It’s difficult to make a movie, especially during a pandemic. I don’t envy anyone who’s had to piece together a project in an isolated environment, working remotely with people via video chat. Film is a medium that’s built on collaboration, not patchwork. Disney’s latest animated endeavor, Raya and the Last Dragon, feels very much cobbled together and disjointed, whether it was due to the pandemic or just a lack of focus on the story itself, with drastic changes constantly being made to seemingly fit in with audiences’ hypothetical expectations accumulated from other popular movies.
After last year’s live-action Mulan, the film is another attempt to bring fresh representation to Asian culture, which in itself is a noble endeavor, but everything about it feels stale and unoriginal.
Raya begins with a fast-talking, detail-filled exposition dump that provides us with the backstory of this universe. 500 years ago, the prosperous land of Kumandra was plagued by evil spirits called druun, which turned every person into stone. The dragons that protected the land used their magic to create a glowing orb to banish the druun and free the people from their petrified prisons. The orb, believed to bring prosperity to whoever possesses it, was fought over, thus tearing Kumandra into five tribes, with the Heart tribe serving as protector of the orb.
This narrated montage wouldn’t be that big of a deal if what immediately followed didn’t entirely hinge on our understanding of the deluge of info we’d just been given. Usually, in movies with openings like this, such as Peter Jackson’s first Lord of the Rings or Disney’s own Moana, what follows the narrated backstory is a view of our protagonist living his or her day-to-day life, albeit amidst the context of this backstory, but typically in a way that feels only tangential to the actual ancient conflict nonetheless.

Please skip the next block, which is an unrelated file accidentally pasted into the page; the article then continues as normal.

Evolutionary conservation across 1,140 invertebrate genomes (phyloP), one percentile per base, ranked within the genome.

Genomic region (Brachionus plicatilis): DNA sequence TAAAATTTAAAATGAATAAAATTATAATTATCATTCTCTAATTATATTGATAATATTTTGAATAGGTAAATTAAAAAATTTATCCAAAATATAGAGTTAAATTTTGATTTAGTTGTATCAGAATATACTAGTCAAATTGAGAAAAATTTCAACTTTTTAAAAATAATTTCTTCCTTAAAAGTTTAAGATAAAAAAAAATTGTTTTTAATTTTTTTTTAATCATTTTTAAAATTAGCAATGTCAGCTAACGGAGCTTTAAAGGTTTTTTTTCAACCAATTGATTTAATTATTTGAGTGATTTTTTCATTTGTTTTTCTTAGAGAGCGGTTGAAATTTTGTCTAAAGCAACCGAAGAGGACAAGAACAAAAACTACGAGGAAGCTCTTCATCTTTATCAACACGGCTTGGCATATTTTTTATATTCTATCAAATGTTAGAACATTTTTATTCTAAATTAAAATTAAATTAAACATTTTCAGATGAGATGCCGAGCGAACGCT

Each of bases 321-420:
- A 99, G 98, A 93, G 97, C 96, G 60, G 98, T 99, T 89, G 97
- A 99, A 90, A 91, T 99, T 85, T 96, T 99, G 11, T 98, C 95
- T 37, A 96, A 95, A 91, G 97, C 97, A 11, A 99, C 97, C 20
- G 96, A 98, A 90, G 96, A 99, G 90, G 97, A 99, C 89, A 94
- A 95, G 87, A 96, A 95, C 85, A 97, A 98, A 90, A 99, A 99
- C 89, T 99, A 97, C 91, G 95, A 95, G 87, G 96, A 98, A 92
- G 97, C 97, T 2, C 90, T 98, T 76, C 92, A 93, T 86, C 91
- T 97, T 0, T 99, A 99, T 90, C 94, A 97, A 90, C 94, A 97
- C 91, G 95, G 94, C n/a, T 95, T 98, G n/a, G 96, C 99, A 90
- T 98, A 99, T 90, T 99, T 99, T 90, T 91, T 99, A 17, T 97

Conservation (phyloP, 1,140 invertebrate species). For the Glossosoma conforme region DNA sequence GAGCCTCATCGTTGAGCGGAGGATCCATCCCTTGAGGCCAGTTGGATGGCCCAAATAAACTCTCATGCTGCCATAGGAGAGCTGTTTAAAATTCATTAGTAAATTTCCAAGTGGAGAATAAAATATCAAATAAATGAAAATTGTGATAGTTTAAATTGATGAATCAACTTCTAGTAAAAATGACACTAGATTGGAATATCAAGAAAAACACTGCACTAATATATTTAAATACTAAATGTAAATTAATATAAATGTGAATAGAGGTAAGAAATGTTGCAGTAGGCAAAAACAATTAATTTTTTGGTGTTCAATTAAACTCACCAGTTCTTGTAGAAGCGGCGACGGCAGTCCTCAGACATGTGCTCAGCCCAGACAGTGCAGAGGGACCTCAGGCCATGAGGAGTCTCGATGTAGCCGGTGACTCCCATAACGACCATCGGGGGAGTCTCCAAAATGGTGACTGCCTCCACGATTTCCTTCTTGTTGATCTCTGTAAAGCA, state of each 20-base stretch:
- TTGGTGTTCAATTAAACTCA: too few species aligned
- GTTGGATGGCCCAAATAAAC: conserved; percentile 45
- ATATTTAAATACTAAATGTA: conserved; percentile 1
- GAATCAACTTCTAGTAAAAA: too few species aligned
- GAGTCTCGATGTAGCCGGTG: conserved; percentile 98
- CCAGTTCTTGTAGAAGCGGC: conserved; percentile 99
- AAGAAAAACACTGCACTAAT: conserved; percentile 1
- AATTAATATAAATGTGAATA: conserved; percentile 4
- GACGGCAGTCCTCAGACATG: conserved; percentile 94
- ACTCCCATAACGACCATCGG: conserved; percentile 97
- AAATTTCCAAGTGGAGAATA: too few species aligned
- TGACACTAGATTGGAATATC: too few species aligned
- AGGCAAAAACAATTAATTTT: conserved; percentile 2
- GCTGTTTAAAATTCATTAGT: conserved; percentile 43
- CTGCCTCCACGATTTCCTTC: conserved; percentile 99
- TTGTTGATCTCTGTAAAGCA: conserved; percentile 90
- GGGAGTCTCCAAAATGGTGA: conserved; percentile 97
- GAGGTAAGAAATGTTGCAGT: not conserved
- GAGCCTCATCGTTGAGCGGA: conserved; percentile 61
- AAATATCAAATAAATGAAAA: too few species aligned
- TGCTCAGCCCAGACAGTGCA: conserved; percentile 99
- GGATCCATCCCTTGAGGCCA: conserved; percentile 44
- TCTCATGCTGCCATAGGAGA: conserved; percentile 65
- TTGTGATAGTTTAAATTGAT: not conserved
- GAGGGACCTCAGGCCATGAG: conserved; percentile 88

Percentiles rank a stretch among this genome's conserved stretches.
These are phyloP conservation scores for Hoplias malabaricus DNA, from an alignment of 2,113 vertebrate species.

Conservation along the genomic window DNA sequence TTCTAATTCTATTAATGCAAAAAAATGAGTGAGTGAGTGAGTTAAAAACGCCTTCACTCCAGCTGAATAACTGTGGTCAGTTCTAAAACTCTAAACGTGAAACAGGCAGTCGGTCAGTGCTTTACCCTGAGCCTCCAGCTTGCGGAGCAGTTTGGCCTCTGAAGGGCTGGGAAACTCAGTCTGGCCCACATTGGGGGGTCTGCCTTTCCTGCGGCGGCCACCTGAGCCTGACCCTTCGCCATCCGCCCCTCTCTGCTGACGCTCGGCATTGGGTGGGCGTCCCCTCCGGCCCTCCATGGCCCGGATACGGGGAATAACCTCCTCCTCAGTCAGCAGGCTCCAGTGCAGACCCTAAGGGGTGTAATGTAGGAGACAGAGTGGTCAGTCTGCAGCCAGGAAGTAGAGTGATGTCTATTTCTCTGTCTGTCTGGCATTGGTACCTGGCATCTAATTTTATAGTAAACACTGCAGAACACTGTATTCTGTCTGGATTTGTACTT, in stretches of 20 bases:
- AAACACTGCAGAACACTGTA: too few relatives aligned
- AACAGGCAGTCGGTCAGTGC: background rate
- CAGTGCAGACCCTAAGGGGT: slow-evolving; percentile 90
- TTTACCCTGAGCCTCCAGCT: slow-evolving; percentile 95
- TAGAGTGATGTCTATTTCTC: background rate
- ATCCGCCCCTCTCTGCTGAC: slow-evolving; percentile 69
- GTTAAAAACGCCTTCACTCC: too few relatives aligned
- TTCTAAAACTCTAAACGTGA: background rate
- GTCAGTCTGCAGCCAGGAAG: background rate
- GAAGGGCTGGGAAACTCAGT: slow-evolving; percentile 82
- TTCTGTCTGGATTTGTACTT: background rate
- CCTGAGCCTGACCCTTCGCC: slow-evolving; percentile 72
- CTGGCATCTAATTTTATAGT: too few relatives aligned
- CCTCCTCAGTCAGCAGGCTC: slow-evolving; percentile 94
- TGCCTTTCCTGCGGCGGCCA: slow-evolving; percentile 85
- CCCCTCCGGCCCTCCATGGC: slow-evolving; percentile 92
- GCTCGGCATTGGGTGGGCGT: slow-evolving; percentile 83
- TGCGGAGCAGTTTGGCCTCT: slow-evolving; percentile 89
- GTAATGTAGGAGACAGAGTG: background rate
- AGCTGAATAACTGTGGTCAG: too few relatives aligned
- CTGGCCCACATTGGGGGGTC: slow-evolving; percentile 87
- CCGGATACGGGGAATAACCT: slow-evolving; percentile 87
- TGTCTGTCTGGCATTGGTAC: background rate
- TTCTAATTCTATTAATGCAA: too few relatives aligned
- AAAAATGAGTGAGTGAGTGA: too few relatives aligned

Our hero, Raya (Kelly Marie Tran), is shown training with her father (Daniel Dae Kim), the Chief of Heart, and assembling a meeting with the five tribes to hopefully bring about peace and understanding between them. Raya is then tricked by Namaari (Gemma Chan) of the Fang tribe, which results in the orb breaking and the druun returning and turning most of the people into stone. Raya flees, but her father isn’t as fortunate. She hears a rumor that one of the dragons is still alive, so she sets out to find it.
I considered for a moment if, instead of one convoluted montage, we could have simply been given the backstory piece by piece over the course of the film – you know, like how they kinda do anyway. But then I realized the main issue here is the fact there’s nothing else going on BESIDES this backstory. Every piece of this film directly relates to the singular goal of protecting this glowing stone and then piecing it together once it’s been broken.
Take the aforementioned Moana, a film that feels strangely similar to this one in many ways (they even share a writer). The title character in the 2016 movie has a life outside of the lore the story is founded in. She’s a dreamer who longs to leave her island to explore the world beyond her secluded island despite the laws in place. That premise would have existed with or without the underlying mythology of a demigod who stole the heart of a goddess, thus bringing a blight to the crops and marine life in the area.
However, in Raya, our hero has a difficult time finding anything else of importance. She has no hopes and dreams other than the ones provided by the inciting action.
In a movie like this, the “savior type” should have a bigger goal than just a personal one. Otherwise, what’s the reason why no one else ever thought to set out and save the world also? What makes her so special? We know that her father is the chief who had a dream to unite the five tribes, but this quest still always feels like a personal goal to Raya: to save her father and nothing else. She and her father were never on the same page, so once he gets turned to stone, she believes that his idealist philosophies were actually flawed and is now driven by vengeance and emotion rather than the idea of fulfilling his dreams. Her quest feels businesslike rather than extraordinary and special.